Environmental group wants to make Metro safe for fireflies

Environmental group wants to make Metro safe for fireflies
By Jeannette Andrade
Last updated 09:20pm (Mla time) 09/08/2007

FOR THE FIREFLY BRIGADE, THERE is hope that the smog-choked air of Edsa can be cleaned up and Filipinos can be weaned from their dependence on motorized vehicles.


This group of campaigners for the environment believes that the most effective way to clean up the air in the metropolis is by making bicycles the primary mode of transportation.


“It’s a paradox,” Firefly Brigade incorporator and former president Joaquin “Jack” Yabut admitted. “The air is polluted so why should you ride on a bike? But that is precisely why we should ride on bikes, because there is pollution.”


“We (bicycle riders) are a drop in the bucket but the bucket will not be filled without a drop. It is really a choice you make,” said Yabut.


When they were setting up the Firefly Brigade, Yabut said they found fireflies a good symbol for their cause. “Fireflies thrive when the environment is clean and when the water is clean. Once there is pollution, the fireflies are the first to disappear. There are hardly fireflies now in Metro Manila. We want the fireflies to come back,” he pointed out.


He said that it was Kathy Sta. Ana, a visual artist and teacher, who came up with the idea of advancing environmental protection by promoting the use of bicycles. In 1999, friends helped her organize the first “Tour of the Fireflies” and eventually, the brigade was born.


With 11 other people, including Yabut, the Firefly Brigade was registered as a nonstock, nonprofit organization with the Securities and Exchange Commission.


Starting with the annual fireflies tour, the brigade now has other projects: The Recycle a Bicycle (RAB) and Kitang-Kita ang Bisikleta (KKB), among others.


“Under the RAB, we accept donations of money or bicycle parts and then we assemble or recondition bicycles and donate them to (poor but) worthy users,” Yabut said as he added with a laugh, “We are practically the equivalent of Gawad Kalinga, but on a smaller scale.”


But he lamented that owners of bicycles usually do not want to get rid of their old ones. “Often, the bicycle parts we receive are no longer usable and are just junk because they are rusty,” he said.


On the other hand, the KKB project focuses on safety awareness among bicycle riders. “We try to mobilize resources so we can provide safety equipment, vests, lights and helmets to others,” Yabut said.


Recently, the brigade conducted bike clinics at the Eastwood City in Libis, Quezon City, the first commercial center to set up bicycle lanes and bicycle racks for riders and enthusiasts.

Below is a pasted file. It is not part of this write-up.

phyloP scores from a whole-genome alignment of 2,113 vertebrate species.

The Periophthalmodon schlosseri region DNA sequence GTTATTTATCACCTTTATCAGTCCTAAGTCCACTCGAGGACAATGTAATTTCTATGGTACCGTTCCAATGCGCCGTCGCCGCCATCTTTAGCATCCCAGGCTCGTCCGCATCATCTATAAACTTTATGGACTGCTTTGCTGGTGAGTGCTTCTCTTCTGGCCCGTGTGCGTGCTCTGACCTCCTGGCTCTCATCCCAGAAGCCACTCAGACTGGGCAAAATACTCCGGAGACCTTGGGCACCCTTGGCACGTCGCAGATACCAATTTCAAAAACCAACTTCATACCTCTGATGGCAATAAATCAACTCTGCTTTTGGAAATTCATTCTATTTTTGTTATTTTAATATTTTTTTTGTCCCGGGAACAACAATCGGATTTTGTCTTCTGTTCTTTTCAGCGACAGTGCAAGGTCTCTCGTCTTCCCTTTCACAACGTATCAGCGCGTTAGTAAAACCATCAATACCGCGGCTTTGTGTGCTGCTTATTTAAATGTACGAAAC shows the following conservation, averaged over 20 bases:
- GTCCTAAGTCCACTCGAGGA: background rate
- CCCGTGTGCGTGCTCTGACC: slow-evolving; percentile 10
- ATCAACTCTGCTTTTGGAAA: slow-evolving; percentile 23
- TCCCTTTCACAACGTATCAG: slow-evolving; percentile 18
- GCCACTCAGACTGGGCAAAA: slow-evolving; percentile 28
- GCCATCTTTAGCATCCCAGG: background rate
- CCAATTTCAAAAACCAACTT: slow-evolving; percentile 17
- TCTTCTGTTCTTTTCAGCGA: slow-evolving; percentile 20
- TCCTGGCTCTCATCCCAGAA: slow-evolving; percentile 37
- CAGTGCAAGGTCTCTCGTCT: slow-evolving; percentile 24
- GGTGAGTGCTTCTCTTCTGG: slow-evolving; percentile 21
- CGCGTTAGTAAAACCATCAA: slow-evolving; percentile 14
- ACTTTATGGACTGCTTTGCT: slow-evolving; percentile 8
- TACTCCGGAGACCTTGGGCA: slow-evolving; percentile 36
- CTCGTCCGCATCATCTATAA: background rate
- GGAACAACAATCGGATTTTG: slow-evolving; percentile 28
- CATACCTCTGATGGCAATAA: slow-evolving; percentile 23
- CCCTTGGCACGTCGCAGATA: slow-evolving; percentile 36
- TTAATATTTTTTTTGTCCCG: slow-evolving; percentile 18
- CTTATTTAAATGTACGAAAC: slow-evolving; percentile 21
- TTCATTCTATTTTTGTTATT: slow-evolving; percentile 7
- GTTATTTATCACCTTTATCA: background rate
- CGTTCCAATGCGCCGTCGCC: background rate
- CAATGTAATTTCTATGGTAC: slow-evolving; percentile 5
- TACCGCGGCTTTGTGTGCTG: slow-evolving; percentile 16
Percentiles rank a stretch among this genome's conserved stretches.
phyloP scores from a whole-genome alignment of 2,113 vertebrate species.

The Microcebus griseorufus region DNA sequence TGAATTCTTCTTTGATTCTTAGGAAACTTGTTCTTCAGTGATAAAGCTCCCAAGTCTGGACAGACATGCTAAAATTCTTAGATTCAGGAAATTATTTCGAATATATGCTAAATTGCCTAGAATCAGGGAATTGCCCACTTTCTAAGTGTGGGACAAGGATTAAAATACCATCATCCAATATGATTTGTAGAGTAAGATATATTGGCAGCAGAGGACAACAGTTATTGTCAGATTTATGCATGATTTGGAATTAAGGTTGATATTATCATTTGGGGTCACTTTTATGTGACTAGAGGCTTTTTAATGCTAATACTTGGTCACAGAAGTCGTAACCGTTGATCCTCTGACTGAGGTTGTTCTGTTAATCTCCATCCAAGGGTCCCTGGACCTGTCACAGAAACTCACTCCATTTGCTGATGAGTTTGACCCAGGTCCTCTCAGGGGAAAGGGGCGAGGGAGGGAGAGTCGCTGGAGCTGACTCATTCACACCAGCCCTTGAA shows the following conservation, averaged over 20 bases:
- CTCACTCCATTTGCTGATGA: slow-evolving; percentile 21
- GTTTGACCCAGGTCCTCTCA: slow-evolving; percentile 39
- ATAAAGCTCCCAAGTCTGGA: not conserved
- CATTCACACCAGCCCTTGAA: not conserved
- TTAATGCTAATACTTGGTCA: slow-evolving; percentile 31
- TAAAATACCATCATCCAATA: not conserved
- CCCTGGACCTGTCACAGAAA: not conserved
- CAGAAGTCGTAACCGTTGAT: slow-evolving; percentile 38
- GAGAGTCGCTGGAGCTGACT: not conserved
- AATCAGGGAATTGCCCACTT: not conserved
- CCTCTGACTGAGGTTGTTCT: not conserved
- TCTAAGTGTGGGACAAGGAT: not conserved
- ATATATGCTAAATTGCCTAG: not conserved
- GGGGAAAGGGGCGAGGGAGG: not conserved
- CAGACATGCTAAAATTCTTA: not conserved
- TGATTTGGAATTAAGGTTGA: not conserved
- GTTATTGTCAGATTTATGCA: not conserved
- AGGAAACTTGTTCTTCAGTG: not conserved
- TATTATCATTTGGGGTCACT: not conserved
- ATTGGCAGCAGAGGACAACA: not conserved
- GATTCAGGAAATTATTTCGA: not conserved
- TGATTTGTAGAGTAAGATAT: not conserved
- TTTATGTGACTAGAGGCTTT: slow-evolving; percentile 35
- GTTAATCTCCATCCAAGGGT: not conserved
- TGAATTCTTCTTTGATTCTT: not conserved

The clinics provided basic training on how to survive Metro Manila’s traffic and carbon monoxide through “efficient cycling.” It also identified the different routes bike users can safely use.


“It is not exactly smart to bike along a major thoroughfare during rush hour. You would only get everything from dust to carbon monoxide. It is more pleasant, less polluted if you take alternate bike routes. You do not always have to pass through Edsa unless you are in a hurry, with a prayer and hopefully with a gas mask,” Yabut said.


The main goal of the clinic, he added, was to teach “basic and practical skills in bicycle riding so people will discover and appreciate the joy of cycling and realize it is more efficient and safe. We teach that cycling can be as effortless as walking.”


According to him, that the clinic was more of an experiment to encourage malls and property developers to become “bicycle-friendly” since these were areas frequented by people.


“So it is important for the malls to become bicycle-friendly. If they have ‘green’ practices, they might as well do it all the way,” he said.


Yabut, the theater center director of the Philippine Educational Theater Association, teaches by example. Thrice a week, he bikes from Marikina City to E. Rodriguez Avenue in Quezon City, a 15-kilometer trip that takes him 45 minutes.


“I save P100 a day doing this. I try to ride a bicycle three times a week. So I save at least P300 a week,” he said.


Yabut urged local governments to follow the example of Marikina City which established a bikeways office and was close to completing its bike lanes project.


“We have to change the mind set of our traffic and transportation planners by incorporating mass transportation and nonmotorized vehicles,” he said as he bewailed the attitude of people who believe that bicycles are a primitive means of transportation meant only for underdeveloped countries.


Yabut pointed out that several countries in Europe, North America and South America were encouraging the use of bicycles to reduce pollution.


The proliferation of motorcycles, however, has set back the campaign to promote bicycles, he said. Although some new engines were more efficient and caused less pollution, the fact remained that motorcycles were adding to the congestion in thoroughfares, he added.


“The cheaper prices of motorcycles have increased the sales of this form of transport. But it is not the environment that benefits but the automotive industry,” Yabut said.


But he remains hopeful that if people were to turn to bicycles, the air in Metro Manila would gradually improve and perhaps, in time, the fireflies would return to the metropolis.


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